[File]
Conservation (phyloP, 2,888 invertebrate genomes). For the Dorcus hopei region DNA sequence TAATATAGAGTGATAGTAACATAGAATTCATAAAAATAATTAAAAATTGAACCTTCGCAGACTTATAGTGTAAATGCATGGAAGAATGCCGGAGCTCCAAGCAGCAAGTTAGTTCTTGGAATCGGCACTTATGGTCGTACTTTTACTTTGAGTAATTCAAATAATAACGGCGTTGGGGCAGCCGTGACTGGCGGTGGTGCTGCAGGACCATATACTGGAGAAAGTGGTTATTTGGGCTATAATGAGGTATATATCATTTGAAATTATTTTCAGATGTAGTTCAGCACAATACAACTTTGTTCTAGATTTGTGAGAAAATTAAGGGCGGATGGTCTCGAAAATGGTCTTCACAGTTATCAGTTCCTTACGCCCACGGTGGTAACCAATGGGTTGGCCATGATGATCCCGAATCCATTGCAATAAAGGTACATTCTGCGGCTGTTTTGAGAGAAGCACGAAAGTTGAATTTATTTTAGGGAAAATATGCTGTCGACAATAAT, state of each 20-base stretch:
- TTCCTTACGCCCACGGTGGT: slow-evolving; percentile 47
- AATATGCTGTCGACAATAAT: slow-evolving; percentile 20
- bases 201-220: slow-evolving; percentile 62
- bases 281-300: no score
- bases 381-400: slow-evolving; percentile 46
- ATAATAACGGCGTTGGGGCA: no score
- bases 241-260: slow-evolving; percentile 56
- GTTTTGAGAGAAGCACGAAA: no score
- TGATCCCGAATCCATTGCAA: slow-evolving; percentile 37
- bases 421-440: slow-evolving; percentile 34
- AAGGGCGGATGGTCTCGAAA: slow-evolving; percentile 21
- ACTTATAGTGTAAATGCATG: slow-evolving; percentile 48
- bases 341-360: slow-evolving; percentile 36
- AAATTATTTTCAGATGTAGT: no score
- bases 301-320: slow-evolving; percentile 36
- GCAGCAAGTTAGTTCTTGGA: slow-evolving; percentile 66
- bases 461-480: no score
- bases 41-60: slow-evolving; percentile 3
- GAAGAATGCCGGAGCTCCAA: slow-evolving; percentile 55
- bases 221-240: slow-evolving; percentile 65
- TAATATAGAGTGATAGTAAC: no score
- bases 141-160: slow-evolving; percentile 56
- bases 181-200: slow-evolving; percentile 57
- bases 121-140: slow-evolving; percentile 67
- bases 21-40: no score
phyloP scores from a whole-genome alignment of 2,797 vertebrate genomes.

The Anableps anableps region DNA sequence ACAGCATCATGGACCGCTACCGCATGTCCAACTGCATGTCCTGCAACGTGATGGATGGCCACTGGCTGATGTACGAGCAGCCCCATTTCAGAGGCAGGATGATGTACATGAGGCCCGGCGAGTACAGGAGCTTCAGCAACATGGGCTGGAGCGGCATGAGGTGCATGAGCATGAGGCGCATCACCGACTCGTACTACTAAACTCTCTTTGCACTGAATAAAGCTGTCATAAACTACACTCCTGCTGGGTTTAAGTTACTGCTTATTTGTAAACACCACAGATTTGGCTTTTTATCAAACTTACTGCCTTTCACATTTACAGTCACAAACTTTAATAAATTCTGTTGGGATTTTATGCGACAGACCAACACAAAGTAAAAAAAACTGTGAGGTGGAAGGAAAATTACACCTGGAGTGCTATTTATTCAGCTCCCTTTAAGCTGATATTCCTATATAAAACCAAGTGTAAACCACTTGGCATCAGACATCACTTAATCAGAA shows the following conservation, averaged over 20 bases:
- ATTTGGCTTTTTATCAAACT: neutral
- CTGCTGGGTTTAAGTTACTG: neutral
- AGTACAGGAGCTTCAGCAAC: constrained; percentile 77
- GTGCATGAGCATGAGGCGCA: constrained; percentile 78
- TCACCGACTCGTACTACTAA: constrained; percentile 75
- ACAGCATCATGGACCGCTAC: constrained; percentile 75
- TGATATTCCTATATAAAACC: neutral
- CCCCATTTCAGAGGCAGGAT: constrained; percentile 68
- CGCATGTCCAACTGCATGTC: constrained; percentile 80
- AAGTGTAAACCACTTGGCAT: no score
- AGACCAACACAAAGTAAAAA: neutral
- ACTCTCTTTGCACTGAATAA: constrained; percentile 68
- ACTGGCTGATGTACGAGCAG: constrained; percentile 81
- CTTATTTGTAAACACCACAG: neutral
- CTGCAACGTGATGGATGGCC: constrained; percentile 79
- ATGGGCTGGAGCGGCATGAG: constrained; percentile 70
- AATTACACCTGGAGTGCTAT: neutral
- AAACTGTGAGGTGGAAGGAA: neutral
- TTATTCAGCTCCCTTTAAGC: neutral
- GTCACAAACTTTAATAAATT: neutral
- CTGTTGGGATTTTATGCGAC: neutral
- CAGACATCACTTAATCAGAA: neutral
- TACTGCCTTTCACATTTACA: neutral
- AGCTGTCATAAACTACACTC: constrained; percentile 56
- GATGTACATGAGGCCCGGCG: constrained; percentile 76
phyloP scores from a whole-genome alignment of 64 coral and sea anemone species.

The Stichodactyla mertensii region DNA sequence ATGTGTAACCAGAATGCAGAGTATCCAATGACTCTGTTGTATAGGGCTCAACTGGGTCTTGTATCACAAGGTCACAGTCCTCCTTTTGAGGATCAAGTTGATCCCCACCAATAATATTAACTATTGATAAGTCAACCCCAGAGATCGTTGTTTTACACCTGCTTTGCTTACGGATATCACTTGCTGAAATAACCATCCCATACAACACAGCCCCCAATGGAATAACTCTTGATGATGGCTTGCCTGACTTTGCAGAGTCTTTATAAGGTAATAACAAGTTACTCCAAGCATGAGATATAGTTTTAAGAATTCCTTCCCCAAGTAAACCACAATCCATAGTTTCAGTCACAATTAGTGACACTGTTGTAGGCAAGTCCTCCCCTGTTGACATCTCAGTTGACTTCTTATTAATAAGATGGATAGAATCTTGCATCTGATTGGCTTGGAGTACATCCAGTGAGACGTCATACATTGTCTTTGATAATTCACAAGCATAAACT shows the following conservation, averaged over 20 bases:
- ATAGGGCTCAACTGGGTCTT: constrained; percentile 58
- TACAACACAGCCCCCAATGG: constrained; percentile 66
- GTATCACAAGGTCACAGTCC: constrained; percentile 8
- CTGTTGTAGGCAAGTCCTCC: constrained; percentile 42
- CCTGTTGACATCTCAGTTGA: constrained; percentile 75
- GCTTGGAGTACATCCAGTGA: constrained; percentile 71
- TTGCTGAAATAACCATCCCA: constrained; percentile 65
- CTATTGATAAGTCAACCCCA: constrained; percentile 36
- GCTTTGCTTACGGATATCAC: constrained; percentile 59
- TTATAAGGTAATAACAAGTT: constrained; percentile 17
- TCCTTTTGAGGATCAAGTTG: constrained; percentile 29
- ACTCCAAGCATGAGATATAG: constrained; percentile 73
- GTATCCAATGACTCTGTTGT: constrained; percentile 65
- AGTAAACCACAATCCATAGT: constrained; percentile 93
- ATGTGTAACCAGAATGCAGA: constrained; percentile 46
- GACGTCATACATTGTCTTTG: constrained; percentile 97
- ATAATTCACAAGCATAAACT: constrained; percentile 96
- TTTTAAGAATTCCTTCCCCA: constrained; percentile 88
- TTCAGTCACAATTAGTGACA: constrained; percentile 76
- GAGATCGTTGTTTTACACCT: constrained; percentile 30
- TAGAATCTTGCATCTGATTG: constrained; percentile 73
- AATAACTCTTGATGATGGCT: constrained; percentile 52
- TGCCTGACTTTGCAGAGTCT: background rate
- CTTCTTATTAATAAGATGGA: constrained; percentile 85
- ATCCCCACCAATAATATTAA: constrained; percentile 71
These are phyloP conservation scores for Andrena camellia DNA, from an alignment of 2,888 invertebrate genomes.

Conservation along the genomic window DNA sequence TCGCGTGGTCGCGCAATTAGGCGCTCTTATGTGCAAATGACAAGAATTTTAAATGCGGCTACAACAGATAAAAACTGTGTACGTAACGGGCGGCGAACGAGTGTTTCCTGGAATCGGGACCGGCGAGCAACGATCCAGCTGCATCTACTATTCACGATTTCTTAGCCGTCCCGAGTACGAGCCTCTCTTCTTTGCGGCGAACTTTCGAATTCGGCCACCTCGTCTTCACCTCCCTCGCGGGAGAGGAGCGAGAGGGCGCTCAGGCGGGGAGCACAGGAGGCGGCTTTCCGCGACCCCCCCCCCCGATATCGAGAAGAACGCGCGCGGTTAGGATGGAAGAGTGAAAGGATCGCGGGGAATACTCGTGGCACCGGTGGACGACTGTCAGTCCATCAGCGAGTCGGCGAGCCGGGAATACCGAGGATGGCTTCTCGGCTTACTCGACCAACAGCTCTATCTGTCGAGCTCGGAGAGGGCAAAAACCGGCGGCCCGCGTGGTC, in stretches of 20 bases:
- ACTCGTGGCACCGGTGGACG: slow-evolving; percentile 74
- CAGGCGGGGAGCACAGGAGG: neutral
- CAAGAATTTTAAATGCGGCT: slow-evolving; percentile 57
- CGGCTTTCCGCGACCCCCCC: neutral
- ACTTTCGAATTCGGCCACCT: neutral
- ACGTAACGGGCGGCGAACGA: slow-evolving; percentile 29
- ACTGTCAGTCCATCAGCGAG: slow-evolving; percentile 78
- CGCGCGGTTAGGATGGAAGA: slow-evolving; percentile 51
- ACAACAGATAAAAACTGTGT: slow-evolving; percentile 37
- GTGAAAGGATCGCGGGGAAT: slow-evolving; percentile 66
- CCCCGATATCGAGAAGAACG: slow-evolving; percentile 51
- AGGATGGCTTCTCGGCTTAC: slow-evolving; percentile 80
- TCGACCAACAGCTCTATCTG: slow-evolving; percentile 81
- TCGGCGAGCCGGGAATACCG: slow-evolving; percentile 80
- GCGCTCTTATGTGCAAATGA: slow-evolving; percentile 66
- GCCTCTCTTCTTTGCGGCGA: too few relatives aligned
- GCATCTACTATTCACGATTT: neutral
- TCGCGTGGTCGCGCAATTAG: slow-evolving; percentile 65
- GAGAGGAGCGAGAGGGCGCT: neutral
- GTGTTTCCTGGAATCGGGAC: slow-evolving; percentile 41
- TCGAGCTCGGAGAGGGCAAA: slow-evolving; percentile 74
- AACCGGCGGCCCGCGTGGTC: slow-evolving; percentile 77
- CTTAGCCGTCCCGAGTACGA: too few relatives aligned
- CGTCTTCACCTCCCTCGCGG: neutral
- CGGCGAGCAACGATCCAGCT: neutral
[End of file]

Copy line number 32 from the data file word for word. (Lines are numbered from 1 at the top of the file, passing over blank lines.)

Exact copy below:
- GTGCATGAGCATGAGGCGCA: constrained; percentile 78